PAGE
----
I was the delighted recipient of a giveaway copy of Edmund Crispin’s The Case of The Gilded Fly which Karen had reviewed for the recent 1944 Club. Her mention of an opening on a train was the thing that grabbed my attention. I love novels that begin this way! When the book arrived, the cover enticed me even more – t alk about promises of sleuthy deliciousness! I started reading right away.
Now there’s not much I can add to Karen’s excellent piece, but I will say that Crispin needed that train opening on to acquaint me quickly and in detail to a troupe of 11 characters, not one of whom were to be insignificant in terms of the plot. This was also my first encounter with professor turned detective, Gervase Fen, whose conversations and literary quips were a delight to read. His erudition, of course, ran rings around the detective inspector, but without Sherlockian hubris. Nevertheless he solved The Case of the Gilded Fly much more quickly than anyone else, but held onto the solution in order to find the necessary proof. This delay was to cost another dearly, and it was a chastising lesson that I hope Fen remembers in future reads.
Comparing Crispin’s debut with Margaret Millar’s Vanish In An Instant, published only 8 years later in 1952 shows an interesting development in crime writing models. Both have a non-detective sleuth – in Millar’s case the small town-lawyer Meecham – but Millar dispenses with the side-kick. Meecham doesn’t really need one as he is hired to defend the murder suspect and thus has legitimate reason to question and query directly. The Case of The Gilded Fly is a locked-room mystery, whereas anyone could have wandered into Millar’s crime scene. Also Crispin’s whole setup is highly improbable, if not downright impossible, in particular the modus operandi of the initial murder. It’s not meant to be taken too seriously. Crispin’s remit, perfectly described in The Times obituary of 18.09.1978 was to write “an entertainment for educated readers, in which a backbone consisting of ingenious, perfectly serious, detective puzzles was most engagingly adorned with academic wit and precise good writing”.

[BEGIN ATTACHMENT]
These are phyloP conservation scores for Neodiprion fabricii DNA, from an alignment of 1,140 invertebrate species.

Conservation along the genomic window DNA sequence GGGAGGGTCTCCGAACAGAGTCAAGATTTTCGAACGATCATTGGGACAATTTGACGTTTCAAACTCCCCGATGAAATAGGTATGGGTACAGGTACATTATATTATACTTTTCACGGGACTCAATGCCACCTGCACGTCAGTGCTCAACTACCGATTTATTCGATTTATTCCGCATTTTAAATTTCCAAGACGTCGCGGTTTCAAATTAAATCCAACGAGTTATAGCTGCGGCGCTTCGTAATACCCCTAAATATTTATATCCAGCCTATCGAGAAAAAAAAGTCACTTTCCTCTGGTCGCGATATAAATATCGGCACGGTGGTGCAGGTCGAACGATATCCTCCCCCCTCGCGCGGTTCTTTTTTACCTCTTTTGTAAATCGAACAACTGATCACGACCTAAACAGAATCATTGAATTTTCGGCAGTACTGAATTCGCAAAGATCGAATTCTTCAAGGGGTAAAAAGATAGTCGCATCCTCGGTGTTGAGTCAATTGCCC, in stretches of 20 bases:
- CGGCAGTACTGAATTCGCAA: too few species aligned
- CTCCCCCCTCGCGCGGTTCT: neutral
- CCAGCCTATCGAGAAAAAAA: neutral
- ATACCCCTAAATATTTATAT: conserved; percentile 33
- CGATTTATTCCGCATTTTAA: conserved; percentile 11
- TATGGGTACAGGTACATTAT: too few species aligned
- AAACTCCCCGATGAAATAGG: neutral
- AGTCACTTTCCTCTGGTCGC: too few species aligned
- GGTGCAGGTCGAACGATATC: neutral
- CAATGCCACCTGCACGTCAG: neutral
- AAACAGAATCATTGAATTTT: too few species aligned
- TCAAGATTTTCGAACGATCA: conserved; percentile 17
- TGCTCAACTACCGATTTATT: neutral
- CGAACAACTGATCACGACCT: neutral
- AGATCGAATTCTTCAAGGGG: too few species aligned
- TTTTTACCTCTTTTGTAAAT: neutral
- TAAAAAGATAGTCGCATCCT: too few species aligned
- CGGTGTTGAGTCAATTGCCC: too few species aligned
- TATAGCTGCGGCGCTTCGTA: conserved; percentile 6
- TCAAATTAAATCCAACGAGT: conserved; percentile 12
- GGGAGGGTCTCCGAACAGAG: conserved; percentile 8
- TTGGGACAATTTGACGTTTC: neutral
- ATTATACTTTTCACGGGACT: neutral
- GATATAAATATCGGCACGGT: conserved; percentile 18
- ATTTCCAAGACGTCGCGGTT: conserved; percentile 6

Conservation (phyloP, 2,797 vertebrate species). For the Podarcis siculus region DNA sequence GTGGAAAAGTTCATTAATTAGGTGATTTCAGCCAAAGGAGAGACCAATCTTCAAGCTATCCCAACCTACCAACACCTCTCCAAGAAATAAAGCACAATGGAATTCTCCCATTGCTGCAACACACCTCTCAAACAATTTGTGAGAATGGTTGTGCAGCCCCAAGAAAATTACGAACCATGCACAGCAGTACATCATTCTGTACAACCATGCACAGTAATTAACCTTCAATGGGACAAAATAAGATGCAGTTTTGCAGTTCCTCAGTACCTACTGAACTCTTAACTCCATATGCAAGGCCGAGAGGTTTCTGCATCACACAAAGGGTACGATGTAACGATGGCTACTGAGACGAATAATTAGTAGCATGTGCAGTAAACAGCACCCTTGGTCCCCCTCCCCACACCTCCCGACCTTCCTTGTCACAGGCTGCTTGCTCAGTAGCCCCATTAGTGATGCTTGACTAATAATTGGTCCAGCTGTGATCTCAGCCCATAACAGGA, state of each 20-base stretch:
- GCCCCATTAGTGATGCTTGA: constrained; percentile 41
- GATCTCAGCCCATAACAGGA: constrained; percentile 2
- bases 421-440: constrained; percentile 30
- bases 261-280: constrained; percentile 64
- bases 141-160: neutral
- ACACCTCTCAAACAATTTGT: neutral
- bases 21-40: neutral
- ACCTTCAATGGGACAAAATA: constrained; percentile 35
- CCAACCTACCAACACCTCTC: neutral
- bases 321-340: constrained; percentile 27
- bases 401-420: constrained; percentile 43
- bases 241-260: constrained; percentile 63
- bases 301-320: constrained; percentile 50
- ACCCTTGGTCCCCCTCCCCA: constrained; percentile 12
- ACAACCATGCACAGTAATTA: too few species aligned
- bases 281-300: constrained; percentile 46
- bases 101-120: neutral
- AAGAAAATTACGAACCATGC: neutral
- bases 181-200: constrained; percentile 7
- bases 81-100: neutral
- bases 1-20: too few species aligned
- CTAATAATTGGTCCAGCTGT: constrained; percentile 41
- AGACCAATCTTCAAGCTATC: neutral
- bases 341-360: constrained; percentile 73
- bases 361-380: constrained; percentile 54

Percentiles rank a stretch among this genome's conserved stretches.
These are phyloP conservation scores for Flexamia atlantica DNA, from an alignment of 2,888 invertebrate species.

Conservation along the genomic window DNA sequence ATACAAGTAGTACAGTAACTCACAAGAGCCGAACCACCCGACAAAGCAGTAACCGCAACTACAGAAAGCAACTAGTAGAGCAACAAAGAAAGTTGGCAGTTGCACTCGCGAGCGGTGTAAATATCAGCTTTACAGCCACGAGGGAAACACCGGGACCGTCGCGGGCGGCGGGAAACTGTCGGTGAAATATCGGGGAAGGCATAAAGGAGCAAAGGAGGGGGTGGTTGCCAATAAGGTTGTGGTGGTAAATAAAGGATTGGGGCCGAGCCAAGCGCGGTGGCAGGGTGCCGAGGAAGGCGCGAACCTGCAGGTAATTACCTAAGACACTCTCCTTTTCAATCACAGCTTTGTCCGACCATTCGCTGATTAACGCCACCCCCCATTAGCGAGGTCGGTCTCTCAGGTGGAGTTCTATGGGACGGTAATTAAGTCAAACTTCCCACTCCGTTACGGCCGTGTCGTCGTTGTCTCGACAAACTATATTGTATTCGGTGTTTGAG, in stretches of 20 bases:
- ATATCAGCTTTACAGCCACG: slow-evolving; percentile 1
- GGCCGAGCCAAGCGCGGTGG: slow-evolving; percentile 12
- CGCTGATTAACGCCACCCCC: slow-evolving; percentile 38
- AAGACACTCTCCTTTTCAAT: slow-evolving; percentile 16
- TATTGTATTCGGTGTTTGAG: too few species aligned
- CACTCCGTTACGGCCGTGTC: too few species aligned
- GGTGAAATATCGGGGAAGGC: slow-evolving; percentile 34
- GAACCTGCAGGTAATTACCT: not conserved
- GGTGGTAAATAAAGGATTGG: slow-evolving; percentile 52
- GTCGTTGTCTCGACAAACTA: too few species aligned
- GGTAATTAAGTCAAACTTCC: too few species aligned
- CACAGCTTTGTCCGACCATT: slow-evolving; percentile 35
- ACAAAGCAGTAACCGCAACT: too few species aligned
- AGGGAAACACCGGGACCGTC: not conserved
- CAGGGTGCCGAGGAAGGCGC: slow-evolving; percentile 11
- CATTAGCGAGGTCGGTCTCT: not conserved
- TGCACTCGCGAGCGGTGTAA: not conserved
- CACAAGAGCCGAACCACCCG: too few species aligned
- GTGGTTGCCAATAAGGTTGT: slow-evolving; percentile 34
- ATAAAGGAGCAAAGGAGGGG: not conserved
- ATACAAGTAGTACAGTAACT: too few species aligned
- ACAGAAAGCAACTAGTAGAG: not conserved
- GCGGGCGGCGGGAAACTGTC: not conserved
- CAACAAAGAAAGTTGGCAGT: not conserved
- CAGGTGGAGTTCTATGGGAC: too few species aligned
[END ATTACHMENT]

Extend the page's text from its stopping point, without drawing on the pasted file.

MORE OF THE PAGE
Millar has much more serious intent.
Vanish in An Instant (now republished by Pushkin Press) starts as a suspense novel and morphs into a murder mystery But as the plot thickens – so to speak – it switches again into a fascinating portrayal of psychological dependency and I would argue of social class. When Virginia Barkeley is accused of the brutal murder of her lover, Claude Margolis, her wealthy mother sweeps in to save her. There is no problem that her money can’t fix, Yet it appears that Mrs Hamilton need not worry, because a softly-spoken man named Earl Loftus confesses to the crime. Meecham has never had an easier day’s work, and yet, after talking to Loftus, who is dying of leukaemia, he continues to investigate. When Loftus, by all accounts dirt-poor, commits suicide in jail and leaves a significant amount of money to his alcoholic mother, Meecham decides to keep digging. The tangled but moving web of relationships he uncovers not only brought a lump to my throat multiple times, but also answered the question what has a dying man got to lose?
Meecham, whilst single, is the classic loner of detective fiction. The solution too is classic cherchez la femme. But let me say, she is very well-hidden. And as Millar’s novel layers its suspense, mystery and psychology, so too the finding of the lady. Because there is a second to be found, one who will ensure that Meecham doesn’t remain single for long. Bless. (More lumps in the throat.)
This was my first outing with both authors. Loved both for entirely different reasons. As chance has it, I happen to have one acknowledged masterpiece from each on my shelves; Crispin’s The Moving Toyshop, and Millar’s The Beast in View. Something tells me good reading is coming my way this winter.